Visible to the public CPS: Synergy: Collaborative Research: Autonomy Protocols: From Human Behavioral Modeling to Correct-By-Construction, Scalable ControlConflict Detection Enabled

Project Details
Lead PI:Behcet Acikmese
Performance Period:01/01/16 - 09/30/18
Institution(s):University of Washington
Sponsor(s):National Science Foundation
Award Number:1624328
523 Reads. Placed 450 out of 803 NSF CPS Projects based on total reads on all related artifacts.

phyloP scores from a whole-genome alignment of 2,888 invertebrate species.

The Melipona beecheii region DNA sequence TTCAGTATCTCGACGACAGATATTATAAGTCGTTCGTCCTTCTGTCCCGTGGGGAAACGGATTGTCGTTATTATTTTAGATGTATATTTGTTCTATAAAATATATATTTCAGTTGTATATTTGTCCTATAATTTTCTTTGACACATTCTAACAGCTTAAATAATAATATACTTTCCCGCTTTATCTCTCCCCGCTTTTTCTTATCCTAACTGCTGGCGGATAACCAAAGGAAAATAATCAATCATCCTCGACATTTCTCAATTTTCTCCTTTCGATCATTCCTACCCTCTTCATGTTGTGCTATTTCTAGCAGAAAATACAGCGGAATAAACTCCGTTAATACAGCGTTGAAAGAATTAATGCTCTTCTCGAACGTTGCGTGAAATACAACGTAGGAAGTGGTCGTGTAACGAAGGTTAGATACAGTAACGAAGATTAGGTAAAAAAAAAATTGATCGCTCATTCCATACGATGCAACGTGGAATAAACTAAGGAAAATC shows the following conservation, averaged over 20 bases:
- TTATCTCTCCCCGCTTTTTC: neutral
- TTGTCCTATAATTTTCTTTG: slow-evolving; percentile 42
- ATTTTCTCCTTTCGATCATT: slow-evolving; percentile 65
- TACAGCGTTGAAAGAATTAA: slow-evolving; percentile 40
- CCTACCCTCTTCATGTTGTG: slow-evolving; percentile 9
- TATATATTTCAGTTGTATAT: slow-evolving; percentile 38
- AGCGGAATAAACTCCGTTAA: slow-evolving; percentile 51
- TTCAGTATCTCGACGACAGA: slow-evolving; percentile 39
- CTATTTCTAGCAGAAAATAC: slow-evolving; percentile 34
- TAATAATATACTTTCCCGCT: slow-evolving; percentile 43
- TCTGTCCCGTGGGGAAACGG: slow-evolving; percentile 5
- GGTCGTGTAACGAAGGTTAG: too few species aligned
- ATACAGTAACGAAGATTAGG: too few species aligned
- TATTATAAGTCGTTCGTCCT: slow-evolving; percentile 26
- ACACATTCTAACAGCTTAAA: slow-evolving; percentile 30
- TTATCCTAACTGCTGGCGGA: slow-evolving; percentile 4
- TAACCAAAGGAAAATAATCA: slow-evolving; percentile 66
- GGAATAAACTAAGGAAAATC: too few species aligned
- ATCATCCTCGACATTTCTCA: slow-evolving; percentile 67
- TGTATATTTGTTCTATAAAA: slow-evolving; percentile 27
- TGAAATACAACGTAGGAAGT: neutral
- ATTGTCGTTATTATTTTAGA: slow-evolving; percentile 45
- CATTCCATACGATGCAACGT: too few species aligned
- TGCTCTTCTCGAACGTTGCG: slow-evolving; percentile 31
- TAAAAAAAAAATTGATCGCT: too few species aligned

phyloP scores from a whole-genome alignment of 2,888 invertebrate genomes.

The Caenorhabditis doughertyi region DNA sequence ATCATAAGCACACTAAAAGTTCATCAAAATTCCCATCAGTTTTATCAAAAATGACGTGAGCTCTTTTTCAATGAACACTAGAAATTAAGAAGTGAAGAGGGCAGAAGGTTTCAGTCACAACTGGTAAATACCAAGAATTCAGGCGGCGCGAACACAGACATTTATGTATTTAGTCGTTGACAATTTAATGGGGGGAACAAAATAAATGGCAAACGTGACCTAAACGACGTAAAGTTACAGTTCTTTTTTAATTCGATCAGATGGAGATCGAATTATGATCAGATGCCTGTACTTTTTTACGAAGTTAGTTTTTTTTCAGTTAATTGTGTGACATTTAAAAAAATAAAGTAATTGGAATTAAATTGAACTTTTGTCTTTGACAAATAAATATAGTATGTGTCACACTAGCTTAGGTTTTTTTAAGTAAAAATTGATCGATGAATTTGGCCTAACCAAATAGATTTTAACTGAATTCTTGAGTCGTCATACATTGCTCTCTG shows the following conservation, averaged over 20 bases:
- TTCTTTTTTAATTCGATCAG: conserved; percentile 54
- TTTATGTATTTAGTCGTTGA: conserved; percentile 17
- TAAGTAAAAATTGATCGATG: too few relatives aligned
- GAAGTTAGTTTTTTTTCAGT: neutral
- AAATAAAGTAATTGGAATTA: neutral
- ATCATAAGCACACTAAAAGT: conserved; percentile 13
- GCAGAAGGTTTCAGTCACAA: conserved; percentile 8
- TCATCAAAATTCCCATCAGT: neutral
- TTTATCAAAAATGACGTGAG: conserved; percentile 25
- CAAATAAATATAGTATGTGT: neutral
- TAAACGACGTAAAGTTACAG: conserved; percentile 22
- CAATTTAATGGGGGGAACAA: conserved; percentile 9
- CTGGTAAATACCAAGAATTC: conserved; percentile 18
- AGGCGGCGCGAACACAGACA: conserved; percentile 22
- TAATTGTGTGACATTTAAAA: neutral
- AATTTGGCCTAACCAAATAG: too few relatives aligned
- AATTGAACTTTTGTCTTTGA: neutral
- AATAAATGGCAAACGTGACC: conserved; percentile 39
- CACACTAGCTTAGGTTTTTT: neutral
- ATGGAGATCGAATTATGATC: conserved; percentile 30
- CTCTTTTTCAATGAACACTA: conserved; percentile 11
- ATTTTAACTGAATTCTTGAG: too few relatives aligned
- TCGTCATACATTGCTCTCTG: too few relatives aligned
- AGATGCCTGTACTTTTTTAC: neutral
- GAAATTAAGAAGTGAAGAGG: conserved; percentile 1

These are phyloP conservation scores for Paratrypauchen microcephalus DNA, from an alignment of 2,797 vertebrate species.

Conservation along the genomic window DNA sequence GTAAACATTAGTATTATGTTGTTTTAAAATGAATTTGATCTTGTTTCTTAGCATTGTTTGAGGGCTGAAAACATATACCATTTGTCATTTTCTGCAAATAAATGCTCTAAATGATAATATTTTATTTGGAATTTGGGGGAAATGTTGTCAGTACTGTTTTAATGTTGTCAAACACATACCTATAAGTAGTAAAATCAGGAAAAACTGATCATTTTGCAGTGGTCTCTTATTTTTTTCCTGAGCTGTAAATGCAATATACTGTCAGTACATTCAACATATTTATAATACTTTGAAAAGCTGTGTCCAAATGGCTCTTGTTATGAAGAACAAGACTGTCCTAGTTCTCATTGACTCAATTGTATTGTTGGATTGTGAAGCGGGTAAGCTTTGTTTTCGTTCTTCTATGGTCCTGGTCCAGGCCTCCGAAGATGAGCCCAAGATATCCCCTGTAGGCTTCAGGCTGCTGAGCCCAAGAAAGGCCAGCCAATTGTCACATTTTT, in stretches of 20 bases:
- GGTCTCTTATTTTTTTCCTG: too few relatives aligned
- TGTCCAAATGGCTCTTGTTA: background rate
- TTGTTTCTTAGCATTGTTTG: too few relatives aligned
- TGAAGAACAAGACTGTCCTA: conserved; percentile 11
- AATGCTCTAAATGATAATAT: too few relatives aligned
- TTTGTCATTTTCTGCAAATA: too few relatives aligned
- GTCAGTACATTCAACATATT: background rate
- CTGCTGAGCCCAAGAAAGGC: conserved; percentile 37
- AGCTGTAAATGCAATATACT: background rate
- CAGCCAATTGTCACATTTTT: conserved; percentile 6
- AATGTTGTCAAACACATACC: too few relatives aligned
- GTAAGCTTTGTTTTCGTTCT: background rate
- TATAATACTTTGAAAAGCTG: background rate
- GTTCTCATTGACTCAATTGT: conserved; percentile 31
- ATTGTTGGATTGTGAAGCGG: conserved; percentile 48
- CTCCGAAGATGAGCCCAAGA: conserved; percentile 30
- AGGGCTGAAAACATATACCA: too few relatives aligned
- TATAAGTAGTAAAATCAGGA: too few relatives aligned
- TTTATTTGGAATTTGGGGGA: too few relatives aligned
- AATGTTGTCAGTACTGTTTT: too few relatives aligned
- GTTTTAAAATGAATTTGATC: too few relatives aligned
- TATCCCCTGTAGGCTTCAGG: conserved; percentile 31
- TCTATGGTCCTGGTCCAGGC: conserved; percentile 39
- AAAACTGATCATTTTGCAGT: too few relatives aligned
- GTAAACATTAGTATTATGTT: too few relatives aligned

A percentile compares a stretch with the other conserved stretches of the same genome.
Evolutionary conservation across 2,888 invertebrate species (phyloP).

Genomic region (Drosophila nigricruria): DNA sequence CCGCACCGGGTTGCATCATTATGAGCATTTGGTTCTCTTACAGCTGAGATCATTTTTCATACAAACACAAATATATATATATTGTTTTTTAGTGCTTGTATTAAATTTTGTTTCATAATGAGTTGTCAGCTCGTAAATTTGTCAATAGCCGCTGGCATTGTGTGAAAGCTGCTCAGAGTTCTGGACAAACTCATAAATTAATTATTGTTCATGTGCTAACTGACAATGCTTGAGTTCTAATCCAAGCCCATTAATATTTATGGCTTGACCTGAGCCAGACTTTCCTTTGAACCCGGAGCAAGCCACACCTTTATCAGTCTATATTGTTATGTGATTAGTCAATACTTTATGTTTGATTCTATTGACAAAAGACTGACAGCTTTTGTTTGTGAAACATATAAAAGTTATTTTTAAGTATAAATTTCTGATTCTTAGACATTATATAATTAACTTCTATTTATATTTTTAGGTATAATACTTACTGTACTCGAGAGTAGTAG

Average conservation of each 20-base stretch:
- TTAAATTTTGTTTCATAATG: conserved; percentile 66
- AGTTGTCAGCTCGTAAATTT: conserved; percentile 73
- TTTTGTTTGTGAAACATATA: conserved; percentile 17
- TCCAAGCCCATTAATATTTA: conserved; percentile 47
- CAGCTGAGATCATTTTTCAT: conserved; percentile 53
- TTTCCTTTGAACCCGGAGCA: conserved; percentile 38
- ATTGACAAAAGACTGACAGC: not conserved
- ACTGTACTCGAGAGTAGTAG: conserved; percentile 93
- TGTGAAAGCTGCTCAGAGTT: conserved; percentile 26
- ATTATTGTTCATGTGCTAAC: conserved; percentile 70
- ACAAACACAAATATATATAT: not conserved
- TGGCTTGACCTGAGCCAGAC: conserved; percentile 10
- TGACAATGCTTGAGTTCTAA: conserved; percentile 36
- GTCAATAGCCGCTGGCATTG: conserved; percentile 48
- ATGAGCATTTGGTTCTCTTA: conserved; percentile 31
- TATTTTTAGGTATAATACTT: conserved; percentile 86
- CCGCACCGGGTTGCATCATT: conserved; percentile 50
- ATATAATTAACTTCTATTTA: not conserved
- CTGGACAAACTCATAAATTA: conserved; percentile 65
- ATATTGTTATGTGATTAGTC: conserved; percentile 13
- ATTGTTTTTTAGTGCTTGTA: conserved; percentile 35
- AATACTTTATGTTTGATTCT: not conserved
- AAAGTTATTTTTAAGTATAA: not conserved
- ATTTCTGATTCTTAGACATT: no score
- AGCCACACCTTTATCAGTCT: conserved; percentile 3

Abstract: Computer systems are increasingly coming to be relied upon to augment or replace human operators in controlling mechanical devices in contexts such as transportation systems, chemical plants, and medical devices, where safety and correctness are critical. A central problem is how to verify that such partially automated or fully autonomous cyber-physical systems (CPS) are worthy of our trust. One promising approach involves synthesis of the computer implementation codes from formal specifications, by software tools. This project contributes to this "correct-by-construction" approach, by developing scalable, automated methods for the synthesis of control protocols with provable correctness guarantees, based on insights from models of human behavior. It targets: (i) the gap between the capabilities of today's hardly autonomous, unmanned systems and the levels of capability at which they can make an impact on our use of monetary, labor, and time resources; and (ii) the lack of computational, automated, scalable tools suitable for the specification, synthesis and verification of such autonomous systems. The research is based on study of modular reinforcement learning-based models of human behavior derived through experiments designed to elicit information on how humans control complex interactive systems in dynamic environments, including automobile driving. Architectural insights and stochastic models from this study are incorporated with a specification language based on linear temporal logic, to guide the synthesis of adaptive autonomous controllers. Motion planning and other dynamic decision-making are by algorithms based on computational engines that represent the underlying physics, with provision for run-time adaptation to account for changing operational and environmental conditions. Tools implementing this methodology are validated through experimentation in a virtual testing facility in the context of autonomous driving in urban environments and multi-vehicle autonomous navigation of micro-air vehicles in dynamic environments. Education and outreach activities include involvement of undergraduate and graduate students in the research, integration of the research into courses, demonstrations for K-12 students, and recruitment of research participants from under-represented demographic groups. Data, code, and teaching materials developed by the project are disseminated publicly on the Web.